Pizzeria Uno in Chicago

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CETURTL
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RE: Pizzeria Uno in Chicago 2006/05/19 14:37:47 (permalink)
Thanks BTB, for a great explanation of Chicago pizza. It's hard to get people to understand that "thin crust" is the predominant pizza in Chicago neighborhoods. Maybe "thick crust" originated in Chicago but it's not what we grew up on or prefer. It's more of a downtown tourist thing, whereas "thin crust" was a regular part of our diet, dlivered to the front door. There are several Mom and pop pizzarias in the neighborhoods which are good. My favorite Chain is aurelio's. The "flagship store" in Homewood IL, is definitely superior to the franchise stores (even though they are very good) at which I have eaten.
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BTB
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RE: Pizzeria Uno in Chicago 2006/05/24 13:29:59 (permalink)
CETURTL, you must be referring to my comments on the Real Chicago Pizza thread. You're right, it's next to impossible it seems to get people to understand that real Chicago pizza is "thin crust" pizza. And that it is very different from east coast (or outside Chicago generally) thin crust pizza. Many in these threads just pre-suppose that you just have a thin crust, sauce, topping and voila, . . . pizza and it's all the same. We know differently, don't we, but you have to experience and eat the great Chicago thin crust pizzas to know what we are talking about. I do love some of the deep dish pizzas like Lou Malnati's, but Vito and Nick's, Home Run Inn, Papa's, Ed & Joe's, etc. have great thin crust pizzas that are vastly different in flavor, texture and taste from the bread-dough based pizzas elsewhere in the country. Maybe others can help describe the difference.

ONE, repeat, . . . one style of pizza that originated in Chicago is Deep Dish Pizza. It is often very good. BUT it represents only an estimated 5% of the type of pizza that are made and sold in the Chicago area. Most (estimate 95%) of the pizzas made and sold in pizzerias in the Chicago area are it's unique (generally) style thin crust pizzas, which are great and different from east coast pizzas, many of which are great in and of themselves. I'm not in the least putting down any of the great east coast thin crust pizzas.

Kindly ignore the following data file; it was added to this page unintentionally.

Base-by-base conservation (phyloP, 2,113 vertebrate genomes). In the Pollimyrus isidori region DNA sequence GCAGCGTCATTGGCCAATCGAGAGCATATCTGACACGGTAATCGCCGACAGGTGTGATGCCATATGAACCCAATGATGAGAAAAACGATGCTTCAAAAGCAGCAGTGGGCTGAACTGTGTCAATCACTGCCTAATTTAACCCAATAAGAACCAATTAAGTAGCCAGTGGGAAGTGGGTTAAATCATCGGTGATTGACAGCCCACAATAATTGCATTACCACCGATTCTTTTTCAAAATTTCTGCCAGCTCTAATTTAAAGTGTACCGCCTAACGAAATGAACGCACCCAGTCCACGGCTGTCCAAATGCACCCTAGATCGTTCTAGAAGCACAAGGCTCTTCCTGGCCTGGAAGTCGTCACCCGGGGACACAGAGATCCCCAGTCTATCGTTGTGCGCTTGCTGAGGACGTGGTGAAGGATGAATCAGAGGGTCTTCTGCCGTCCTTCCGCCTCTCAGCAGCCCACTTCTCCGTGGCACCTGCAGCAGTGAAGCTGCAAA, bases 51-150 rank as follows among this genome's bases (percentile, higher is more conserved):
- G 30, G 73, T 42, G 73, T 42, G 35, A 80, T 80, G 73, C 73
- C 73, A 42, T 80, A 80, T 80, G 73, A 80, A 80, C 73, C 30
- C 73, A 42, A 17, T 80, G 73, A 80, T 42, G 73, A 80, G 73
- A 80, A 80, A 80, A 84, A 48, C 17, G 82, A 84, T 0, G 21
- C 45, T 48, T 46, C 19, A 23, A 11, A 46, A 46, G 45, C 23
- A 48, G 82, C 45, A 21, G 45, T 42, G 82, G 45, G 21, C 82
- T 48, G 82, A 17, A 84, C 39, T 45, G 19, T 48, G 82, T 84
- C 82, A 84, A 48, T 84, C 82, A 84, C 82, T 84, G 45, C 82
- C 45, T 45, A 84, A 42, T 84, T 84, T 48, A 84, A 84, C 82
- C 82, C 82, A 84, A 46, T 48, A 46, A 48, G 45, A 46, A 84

I've been to Aurelio's pizzeria on 175th St. in Homewood long before they moved to their "flagship store", as you call it. I remember a young Joe Aurelio working away in the kitchen to make his great, great thin crust pizzas. I know Joe is looking down at us from above and taking great pride in his pizza accomplishments. While a couple hours drive away from me here in Florida, there is an Aurelio's franchise in Naples, Florida that is very good and owned by a family from "up north". They have most of the ingredients shipped to them from Homewood and often win the best pizza award in southwest Florida each year.
#32
danimal15
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RE: Pizzeria Uno in Chicago 2006/06/13 12:39:52 (permalink)
I'm heading to Pizzeria Due with my dad tonight. Tomorrow I'll give you all the play-by-play. I was last there in June 2003 and was so disappointed with my pizza that I asked for (and received) my money back.
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danimal15
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RE: Pizzeria Uno in Chicago 2006/06/14 12:26:00 (permalink)
Well, my dad and I ate at Due last night and I have to say, the pizza was pretty average. Not terrible, like that other time, but certainly not too memorable, either. The cheese quality was good, but the tomato sauce had no flavor. And the crust, while satisfyingly crunchy, didn't have that special yeasty flavor that it used to. Overall, I'd say this pizza is no better than Lou Malnati's, and certainly not worth waiting an hour for (which luckily we didn't have to but I've seen long lines on other occasions).
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TJ Jackson
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RE: Pizzeria Uno in Chicago 2006/06/14 12:59:46 (permalink)
quote:
Originally posted by BTB

it is very different from east coast (or outside Chicago generally) thin crust pizza.....that are vastly different in flavor, texture and taste from the bread-dough based pizzas elsewhere in the country. Maybe others can help describe the difference.

I for one would be very interested in hearing about these differences
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